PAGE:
# Understanding Confidence Intervals for Fit Parameters

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• BillKet
In summary, the conversation discusses the use of confidence intervals and error matrices in data analysis. While the error matrix can be used to estimate the uncertainty in a calculated result, it does not take into account the correlation between parameters. This can lead to incorrect confidence intervals. Bevington and Robinson's book suggests using a chi squared distribution to calculate confidence intervals, while other resources use an F distribution. It is important to carefully consider the method used for calculating confidence intervals to ensure accurate results.
BillKet
Hello! Can someone help me understand how are confidence intervals for some parameters of a fit different from the errors on the parameters obtained, for example, from the error matrix. I read Bevington and the whole book he mentions that we can use the error from the error matrix to define the confidence interval (e.g. ##68.3\%## confidence interval for 1 ##\sigma## of a parameter), then in the last chapter he says that, this is not generally correct and we should use confidence intervals which automatically take into account the correlation between parameters. I understand his argument and it makes sense to do that, but now I am not sure I understand what is the error matrix useful for anymore, if the estimates from the error matrix don't take into account the correlations among the parameters? I guess they are useful when the correlations are zero, but does that happen often? Thank you!

I assume that you are referring to Data Reduction and Error Analysis for the Physical Sciences, by Bevington and Robinson. It seems to me that equation 3.13 and the discussion around it make clear that covariance terms are important. Also, on page 125 the authors state, "The error matrix can be used to estimate the uncertainty in a calculated result, including the effects of the correlations of the errors." Could you give page numbers and brief quotes of the later contradiction? I am looking at the third edition of the book.

jim mcnamara and Stephen Tashi
tnich said:
I assume that you are referring to Data Reduction and Error Analysis for the Physical Sciences, by Bevington and Robinson. It seems to me that equation 3.13 and the discussion around it make clear that covariance terms are important. Also, on page 125 the authors state, "The error matrix can be used to estimate the uncertainty in a calculated result, including the effects of the correlations of the errors." Could you give page numbers and brief quotes of the later contradiction? I am looking at the third edition of the book.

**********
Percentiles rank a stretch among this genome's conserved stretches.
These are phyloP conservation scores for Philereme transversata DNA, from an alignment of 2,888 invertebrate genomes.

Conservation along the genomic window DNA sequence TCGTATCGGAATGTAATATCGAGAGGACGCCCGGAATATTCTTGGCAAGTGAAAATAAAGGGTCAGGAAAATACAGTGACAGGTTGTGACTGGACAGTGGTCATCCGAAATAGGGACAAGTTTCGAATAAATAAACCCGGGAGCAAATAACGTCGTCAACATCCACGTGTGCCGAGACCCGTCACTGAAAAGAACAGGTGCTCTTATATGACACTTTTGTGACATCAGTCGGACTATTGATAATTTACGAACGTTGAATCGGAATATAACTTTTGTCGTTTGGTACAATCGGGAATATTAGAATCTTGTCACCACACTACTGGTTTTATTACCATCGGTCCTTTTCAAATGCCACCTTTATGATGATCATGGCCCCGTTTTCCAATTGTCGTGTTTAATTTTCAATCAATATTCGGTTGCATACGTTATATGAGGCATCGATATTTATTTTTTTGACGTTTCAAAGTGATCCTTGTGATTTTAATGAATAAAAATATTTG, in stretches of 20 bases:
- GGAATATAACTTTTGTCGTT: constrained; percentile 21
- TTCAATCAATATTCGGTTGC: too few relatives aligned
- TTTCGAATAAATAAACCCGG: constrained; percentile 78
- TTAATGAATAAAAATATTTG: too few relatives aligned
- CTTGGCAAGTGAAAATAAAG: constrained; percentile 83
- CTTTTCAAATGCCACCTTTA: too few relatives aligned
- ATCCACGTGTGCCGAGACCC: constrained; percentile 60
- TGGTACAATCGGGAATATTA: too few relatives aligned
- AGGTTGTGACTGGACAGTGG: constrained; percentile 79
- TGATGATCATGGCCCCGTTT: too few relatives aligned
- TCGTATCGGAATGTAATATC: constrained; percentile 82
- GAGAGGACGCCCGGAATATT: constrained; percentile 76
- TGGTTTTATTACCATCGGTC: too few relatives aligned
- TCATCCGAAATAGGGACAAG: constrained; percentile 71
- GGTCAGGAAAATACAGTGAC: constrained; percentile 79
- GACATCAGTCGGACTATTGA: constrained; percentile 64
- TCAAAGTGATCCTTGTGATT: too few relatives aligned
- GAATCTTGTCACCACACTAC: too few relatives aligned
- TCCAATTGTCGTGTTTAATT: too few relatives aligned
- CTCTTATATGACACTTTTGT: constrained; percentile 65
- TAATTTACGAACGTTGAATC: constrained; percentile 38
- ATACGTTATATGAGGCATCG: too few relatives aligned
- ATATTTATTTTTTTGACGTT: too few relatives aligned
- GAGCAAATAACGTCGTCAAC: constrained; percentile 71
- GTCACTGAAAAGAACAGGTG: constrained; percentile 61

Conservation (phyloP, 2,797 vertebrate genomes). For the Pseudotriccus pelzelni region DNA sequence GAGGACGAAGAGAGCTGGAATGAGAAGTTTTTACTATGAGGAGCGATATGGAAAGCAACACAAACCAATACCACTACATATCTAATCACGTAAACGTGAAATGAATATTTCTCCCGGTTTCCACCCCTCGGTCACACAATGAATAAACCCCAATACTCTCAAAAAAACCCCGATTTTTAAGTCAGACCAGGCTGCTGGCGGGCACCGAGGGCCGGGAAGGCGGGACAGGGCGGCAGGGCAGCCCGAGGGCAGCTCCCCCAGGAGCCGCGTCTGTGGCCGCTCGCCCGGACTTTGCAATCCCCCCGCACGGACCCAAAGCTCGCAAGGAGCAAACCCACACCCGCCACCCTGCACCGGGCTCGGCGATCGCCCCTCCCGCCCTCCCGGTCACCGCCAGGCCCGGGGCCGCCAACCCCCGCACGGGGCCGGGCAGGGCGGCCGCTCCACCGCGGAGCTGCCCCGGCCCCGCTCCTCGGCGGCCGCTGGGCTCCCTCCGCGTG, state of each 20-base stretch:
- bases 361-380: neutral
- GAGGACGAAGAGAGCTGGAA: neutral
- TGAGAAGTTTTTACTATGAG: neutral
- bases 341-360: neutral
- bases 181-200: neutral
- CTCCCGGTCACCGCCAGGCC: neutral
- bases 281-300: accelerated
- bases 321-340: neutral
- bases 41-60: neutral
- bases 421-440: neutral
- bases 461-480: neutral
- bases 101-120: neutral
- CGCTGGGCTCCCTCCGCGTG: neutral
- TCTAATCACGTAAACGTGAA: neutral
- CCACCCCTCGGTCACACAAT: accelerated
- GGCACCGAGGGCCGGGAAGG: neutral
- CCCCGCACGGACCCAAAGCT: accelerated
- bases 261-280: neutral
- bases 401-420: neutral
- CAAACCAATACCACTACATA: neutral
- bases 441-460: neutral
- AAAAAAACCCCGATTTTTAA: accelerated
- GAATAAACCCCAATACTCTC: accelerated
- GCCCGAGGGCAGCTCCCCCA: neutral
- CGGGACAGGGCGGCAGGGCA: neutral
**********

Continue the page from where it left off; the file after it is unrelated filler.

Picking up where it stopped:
Thank you for your reply! Actually I finally understand why using the error matrix is bad. However I am still a bit confused about how Bevington calculates the confidence intervals. He uses a chi squared distribution and for example he uses the fact that for one parameter an increase on 1 for the chi squared is equivalent to a 68% confidence level. However in other online resources (for example: https://lmfit.github.io/lmfit-py/confidence.html) they use an F distribution to define the confidence interval. But the 2 methods don't seem equivalent, as in Bevington the value of number of data points (N in the link I provided) doesn't come in the formula. So which one is the right formula?

Why is it bad to use the error matrix?
Can you tell me what page of Bevington you are looking at?

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## 1. What is a confidence interval for fit parameters?

A confidence interval for fit parameters is a range of values that is likely to include the true value of a parameter based on the data collected from a sample. It is a statistical measure used to estimate the precision of the estimated value and is expressed as a range of values with a specified level of confidence.

## 2. How is a confidence interval for fit parameters calculated?

A confidence interval for fit parameters is typically calculated using a formula that takes into account the sample size, standard deviation, and the desired level of confidence. The most commonly used formula is the t-distribution formula, which takes into account the sample size and the standard error of the estimate.

## 3. What is the significance of the confidence level in a confidence interval for fit parameters?

The confidence level in a confidence interval for fit parameters represents the probability that the true value of the parameter falls within the calculated interval. For example, a 95% confidence level means that if the same study was conducted 100 times, 95 of those times the calculated interval would contain the true value of the parameter.

## 4. How does the sample size affect the width of a confidence interval for fit parameters?

The sample size has a direct impact on the width of a confidence interval for fit parameters. A larger sample size results in a smaller standard error, which in turn results in a narrower confidence interval. This means that as the sample size increases, the precision of the estimated value also increases.

## 5. What is the difference between a confidence interval and a prediction interval?

A confidence interval for fit parameters is used to estimate the precision of the estimated value of a parameter, while a prediction interval is used to estimate the range of values that a future observation is likely to fall within. In other words, a confidence interval is used for estimating the precision of the estimate, while a prediction interval is used for making predictions about future observations.

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